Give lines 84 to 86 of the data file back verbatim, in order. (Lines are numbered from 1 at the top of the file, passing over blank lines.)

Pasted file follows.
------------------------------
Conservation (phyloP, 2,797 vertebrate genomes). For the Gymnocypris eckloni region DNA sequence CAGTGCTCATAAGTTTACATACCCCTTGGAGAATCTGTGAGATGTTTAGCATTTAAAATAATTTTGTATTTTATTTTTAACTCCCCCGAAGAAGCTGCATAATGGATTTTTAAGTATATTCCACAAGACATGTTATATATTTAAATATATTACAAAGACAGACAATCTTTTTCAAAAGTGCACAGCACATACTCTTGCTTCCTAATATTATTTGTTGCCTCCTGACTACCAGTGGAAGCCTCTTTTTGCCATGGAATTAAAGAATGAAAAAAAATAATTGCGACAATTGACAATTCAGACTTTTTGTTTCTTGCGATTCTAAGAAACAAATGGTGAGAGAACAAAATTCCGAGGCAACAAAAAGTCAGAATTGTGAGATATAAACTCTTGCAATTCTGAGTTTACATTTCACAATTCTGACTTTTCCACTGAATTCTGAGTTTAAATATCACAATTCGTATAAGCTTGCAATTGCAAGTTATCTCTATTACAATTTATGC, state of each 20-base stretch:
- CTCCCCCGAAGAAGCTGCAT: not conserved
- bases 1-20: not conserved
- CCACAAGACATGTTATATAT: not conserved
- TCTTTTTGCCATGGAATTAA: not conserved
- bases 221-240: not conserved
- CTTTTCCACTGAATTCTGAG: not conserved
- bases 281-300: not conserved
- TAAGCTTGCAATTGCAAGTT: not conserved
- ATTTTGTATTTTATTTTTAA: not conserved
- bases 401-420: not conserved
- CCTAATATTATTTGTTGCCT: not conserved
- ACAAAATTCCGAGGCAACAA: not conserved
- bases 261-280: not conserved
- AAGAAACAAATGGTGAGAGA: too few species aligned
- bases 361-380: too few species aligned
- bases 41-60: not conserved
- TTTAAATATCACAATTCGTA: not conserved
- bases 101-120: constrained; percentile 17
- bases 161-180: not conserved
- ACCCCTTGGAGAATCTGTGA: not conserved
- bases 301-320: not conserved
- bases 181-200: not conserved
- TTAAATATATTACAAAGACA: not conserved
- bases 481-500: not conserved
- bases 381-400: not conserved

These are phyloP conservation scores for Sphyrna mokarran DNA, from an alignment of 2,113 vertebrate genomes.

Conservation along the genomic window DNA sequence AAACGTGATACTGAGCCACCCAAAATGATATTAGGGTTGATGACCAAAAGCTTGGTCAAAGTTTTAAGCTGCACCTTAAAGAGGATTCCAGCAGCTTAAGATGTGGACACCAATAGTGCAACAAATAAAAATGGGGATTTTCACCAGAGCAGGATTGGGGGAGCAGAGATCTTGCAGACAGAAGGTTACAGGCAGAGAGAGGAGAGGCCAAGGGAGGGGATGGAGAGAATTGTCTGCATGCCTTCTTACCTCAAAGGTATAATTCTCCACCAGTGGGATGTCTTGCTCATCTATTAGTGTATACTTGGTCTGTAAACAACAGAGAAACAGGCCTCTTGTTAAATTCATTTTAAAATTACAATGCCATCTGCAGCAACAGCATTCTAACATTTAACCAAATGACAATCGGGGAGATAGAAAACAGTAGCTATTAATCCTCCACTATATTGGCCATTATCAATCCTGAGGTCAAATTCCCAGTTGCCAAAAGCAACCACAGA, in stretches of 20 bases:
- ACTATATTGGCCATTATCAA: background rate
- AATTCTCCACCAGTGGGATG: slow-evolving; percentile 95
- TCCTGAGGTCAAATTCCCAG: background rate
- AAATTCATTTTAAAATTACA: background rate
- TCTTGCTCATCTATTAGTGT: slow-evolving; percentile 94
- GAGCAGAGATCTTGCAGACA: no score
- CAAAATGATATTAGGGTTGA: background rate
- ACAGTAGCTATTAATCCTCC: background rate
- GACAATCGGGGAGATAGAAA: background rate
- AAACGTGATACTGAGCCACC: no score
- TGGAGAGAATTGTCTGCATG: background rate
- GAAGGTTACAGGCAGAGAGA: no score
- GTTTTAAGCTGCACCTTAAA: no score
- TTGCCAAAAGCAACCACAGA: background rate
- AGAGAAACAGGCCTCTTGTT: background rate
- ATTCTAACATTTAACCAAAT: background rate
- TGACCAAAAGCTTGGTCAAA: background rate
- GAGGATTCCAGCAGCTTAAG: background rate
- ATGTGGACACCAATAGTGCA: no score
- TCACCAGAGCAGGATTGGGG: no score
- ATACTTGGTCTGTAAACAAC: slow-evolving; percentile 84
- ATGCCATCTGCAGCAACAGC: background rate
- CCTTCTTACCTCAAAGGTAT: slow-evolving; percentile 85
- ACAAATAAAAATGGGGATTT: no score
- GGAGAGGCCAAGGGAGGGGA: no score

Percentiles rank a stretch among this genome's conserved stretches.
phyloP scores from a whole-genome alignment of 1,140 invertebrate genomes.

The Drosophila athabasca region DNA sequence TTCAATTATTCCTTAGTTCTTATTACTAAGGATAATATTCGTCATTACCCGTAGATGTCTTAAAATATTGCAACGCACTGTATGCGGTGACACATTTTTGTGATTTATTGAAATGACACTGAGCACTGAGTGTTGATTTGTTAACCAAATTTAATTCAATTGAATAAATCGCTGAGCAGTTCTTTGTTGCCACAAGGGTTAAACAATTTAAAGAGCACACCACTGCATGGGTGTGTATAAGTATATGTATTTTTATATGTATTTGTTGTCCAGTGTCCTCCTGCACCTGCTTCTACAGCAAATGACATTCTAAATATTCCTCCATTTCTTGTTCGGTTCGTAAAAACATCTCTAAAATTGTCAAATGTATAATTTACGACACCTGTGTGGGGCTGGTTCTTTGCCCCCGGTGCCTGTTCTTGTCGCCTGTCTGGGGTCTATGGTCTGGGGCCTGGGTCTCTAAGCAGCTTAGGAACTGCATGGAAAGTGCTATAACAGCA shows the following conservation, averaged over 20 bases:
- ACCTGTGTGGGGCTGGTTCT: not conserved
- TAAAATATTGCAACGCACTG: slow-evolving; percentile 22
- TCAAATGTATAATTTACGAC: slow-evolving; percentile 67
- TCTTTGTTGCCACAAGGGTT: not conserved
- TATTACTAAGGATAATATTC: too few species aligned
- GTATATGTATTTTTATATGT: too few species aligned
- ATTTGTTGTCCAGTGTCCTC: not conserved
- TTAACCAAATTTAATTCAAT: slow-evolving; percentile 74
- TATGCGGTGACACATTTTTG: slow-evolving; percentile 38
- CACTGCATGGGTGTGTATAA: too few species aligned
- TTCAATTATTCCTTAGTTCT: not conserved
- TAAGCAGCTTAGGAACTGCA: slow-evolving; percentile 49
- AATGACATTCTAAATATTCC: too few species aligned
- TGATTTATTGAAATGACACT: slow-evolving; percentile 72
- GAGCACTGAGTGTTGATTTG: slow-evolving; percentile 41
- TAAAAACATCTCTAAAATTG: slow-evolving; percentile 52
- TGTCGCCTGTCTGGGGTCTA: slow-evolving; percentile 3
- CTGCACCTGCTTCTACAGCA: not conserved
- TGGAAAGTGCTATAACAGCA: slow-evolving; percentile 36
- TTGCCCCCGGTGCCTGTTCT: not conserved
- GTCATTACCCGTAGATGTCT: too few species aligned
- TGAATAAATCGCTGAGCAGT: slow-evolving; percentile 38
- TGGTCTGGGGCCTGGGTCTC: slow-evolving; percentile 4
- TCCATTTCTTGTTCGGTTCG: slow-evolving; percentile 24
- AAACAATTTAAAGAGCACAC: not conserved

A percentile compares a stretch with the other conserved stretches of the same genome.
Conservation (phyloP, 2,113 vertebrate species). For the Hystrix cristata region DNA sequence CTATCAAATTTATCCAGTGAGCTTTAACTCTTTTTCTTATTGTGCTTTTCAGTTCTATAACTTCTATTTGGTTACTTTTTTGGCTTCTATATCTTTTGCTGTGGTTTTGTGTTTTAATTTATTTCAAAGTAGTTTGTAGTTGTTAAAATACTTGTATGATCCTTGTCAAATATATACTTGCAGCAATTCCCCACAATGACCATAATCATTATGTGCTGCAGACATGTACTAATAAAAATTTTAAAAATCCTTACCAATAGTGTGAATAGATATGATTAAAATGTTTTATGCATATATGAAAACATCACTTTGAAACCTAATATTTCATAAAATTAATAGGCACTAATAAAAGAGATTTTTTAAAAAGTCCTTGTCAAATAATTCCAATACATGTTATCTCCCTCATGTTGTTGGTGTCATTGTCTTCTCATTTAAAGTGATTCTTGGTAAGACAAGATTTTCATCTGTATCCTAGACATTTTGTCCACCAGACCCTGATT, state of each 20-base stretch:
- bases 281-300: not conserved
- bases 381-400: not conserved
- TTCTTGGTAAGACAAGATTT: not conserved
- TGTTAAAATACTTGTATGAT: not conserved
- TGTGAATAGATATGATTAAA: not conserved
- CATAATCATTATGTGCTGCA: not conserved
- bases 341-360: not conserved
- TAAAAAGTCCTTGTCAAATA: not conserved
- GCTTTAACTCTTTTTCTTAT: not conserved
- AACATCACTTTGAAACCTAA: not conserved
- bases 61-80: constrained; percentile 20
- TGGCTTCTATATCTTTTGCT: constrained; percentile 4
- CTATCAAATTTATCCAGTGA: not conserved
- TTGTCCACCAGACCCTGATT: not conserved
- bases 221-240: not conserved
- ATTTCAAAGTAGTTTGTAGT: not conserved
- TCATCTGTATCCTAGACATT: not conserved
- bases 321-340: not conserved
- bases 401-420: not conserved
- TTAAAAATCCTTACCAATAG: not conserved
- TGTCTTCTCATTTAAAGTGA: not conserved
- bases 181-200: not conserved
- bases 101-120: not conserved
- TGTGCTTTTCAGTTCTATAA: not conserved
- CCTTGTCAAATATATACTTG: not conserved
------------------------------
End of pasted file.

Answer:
- bases 281-300: not conserved
- bases 381-400: not conserved
- TTCTTGGTAAGACAAGATTT: not conserved